Dylan Jones David Bowie A Life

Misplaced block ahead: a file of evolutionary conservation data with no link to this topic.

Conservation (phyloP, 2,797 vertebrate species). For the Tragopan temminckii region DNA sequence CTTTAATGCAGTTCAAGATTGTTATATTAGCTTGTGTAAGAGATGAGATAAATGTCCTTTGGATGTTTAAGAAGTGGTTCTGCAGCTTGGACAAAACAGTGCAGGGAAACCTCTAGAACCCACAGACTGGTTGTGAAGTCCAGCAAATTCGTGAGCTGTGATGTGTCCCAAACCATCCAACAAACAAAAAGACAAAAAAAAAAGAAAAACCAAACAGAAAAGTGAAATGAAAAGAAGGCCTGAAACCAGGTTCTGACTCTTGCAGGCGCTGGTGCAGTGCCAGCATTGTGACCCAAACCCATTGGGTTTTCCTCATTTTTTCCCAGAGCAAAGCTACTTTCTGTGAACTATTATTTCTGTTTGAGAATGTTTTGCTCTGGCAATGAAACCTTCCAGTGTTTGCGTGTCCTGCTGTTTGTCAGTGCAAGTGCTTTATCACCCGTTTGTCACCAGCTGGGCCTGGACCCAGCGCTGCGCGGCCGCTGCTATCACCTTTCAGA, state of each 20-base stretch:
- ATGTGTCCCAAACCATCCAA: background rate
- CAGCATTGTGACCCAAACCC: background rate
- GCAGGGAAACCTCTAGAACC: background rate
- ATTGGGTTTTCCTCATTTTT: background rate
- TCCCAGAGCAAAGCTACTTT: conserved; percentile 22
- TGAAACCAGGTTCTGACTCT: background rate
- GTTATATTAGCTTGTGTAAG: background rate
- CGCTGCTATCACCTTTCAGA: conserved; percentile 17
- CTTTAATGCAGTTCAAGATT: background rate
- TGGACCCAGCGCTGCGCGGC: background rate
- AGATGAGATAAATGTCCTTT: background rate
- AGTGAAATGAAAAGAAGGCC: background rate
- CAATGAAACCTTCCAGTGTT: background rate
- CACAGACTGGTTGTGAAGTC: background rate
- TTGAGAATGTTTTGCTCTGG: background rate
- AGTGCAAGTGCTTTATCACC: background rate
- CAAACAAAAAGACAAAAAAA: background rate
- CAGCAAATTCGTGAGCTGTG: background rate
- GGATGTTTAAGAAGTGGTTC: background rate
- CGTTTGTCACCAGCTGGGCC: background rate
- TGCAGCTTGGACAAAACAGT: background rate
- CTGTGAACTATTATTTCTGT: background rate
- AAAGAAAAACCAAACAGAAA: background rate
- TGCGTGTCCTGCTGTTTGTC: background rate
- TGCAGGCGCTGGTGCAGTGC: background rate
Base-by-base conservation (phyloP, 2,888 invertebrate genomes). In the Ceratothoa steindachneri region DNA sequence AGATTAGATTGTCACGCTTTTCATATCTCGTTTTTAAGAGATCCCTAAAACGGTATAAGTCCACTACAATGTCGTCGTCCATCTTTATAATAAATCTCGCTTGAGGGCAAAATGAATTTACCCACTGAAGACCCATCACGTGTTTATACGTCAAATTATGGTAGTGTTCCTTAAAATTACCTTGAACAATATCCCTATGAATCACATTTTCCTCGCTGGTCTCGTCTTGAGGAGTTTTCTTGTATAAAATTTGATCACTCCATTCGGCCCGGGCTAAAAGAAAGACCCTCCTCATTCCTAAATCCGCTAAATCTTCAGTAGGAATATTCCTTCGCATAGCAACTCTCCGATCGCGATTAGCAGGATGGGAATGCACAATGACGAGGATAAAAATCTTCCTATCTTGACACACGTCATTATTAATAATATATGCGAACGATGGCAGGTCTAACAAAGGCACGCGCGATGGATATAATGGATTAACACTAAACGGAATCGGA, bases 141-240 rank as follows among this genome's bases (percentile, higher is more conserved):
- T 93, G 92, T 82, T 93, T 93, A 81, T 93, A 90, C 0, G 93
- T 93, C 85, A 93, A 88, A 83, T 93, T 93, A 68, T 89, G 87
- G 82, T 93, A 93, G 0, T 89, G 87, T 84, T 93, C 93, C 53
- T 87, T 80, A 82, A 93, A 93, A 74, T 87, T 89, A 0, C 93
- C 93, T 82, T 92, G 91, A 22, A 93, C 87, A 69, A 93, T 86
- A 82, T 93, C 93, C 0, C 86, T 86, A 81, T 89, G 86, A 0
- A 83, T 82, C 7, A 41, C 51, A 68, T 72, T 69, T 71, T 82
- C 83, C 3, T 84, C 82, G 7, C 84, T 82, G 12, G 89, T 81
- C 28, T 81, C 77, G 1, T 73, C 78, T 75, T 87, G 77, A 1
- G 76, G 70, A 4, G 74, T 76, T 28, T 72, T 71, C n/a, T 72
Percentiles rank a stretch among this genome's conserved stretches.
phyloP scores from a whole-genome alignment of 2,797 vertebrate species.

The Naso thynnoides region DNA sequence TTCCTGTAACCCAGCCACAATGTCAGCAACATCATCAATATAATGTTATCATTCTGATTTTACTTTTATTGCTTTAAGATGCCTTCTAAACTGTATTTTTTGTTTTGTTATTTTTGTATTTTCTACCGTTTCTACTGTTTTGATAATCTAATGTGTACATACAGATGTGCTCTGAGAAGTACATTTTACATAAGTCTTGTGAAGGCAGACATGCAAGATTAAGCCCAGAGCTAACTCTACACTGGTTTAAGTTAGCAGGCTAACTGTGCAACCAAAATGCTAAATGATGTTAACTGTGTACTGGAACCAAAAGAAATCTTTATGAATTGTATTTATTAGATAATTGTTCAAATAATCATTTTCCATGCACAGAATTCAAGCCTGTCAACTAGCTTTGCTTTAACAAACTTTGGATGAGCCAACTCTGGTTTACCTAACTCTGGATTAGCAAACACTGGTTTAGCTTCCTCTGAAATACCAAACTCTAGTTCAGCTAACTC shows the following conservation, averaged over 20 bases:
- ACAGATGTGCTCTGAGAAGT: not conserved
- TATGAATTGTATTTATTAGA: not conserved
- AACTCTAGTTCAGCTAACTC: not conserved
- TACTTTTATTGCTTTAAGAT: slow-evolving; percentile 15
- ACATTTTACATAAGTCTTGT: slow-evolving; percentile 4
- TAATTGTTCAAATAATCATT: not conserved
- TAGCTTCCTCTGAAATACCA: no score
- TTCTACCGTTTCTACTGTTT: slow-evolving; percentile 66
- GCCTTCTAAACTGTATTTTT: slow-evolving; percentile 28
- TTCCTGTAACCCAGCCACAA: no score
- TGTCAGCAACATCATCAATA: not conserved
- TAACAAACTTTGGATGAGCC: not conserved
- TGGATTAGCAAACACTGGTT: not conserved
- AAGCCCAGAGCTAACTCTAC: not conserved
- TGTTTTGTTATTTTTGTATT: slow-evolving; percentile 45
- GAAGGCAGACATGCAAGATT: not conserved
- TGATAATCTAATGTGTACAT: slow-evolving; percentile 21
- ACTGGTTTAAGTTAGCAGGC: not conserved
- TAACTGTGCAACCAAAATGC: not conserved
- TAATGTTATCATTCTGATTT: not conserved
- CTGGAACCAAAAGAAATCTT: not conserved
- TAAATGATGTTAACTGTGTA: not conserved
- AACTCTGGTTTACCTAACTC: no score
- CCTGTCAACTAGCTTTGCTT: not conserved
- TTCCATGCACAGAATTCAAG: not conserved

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Inspired by one of the most fascinating lives of our time, DYLAN JONES' engrossing, magisterial biography of David Bowie is unlike any story ever written. The book is a groundbreaking oral history of pop's greatest chameleon, drawn from hundreds of interviews with friends, rivals, lovers, and collaborators, some of whom have never before spoken about their relationship with Bowie. Jones's DAVID BOWIE: A LIFE (CROWN ARCHETYPE; ON SALE SEPTEMBER 12, 2017; $28.00; 978-0-451-49783-3) weaves a hypnotic spell as it unfolds a remarkable rise to stardom and an unparalleled artistic path. When David Bowie died in January 2016, not only were social media channels flooded with images of Ziggy Stardust, but national newspapers cleared their front pages to cover his life and death, broadcasts dedicated time, and every celebrity and citizen with an iPhone and a Bowie story shared memories and admiration. Headlines blared, tribute concerts were organized, and Bowie's colorful life was mourned. The titillating reportage and accounts that followed suggested a more complicated legacy than was perhaps understood, and yet they barely scratched the surface of a life that had yet to be done justice in print. Jones, editor of British GQ and author of When Ziggy Played Guitar: David Bowie and Four Minutes That Shook the World, has now delivered the definitive David Bowie biography. The first major collection and most comprehensive publication since his death, DAVID BOWIE: A Life is composed from over 180 conversations with those closest to the star. No Bowie bio has ever been this raw or intimate, or reached deeper into Bowie's vast web of connections in search of the man behind the persona. Containing contributions from those who knew him in all walks of life-from Bowie's landlady to Bono-this tour of a fascinating existence is guaranteed to thrill those just coming to Bowie's story while offering something new to even the most die-hard aficionados. Firsthand accounts draw readers behind closed doors and into studios and private conversations shared with Bowie. Jones documents accounts from people like John Lennon, Peter Frampton, Tommy Hilfiger, Paul McCartney, Mick Ronson, Boy George, Lou Reed, Luther Vandross, Iggy Pop, Moby, Courtney Love, Kate Moss, Martin Scorsese, and many more. Included are testimonies from: · George Underwood, on Bowie's first U.S. tour: "The audiences on the Ziggy tour of the US just couldn't believe their eyes. Every night was a sensation. . . . We went most places by Amtrak, which is a great way to see the country. He was high rolling on that tour. Every night was a party. . . . It was a rock and roll circus. . . . In the US he was treated as a star." · Ava Cherry, on recording in Philadelphia: "David was one of the first white artists they'd recorded in Sigma Sound Studios in Philadelphia. David was immediately accepted by the black community. . . . I heard there were some players who didn't want to be on the record because David was white, but I don't believe that. . . . We went in there and just played away. . . . He also did a show at the Tower Theater in Philly, and that was a huge thing for the city. That's where he recorded David Live. It was great singing with Luther Vandross, as he was such a great singer, such an accomplished arranger, and our voices melded together like magic and butter." · Kristina Amadeus, on growing up comfortably: "I don't remember him being worried about being lower middle class. His father was from a very affluent family. . . . He went to a good public school and inherited money when he came of age. . . . But David did, like Jagger, adopt an almost Cockney accent for a while because it was trendy." · Angie Bowie, on marriage: "Our marriage was a partnership to accomplish making David a worldwide star."

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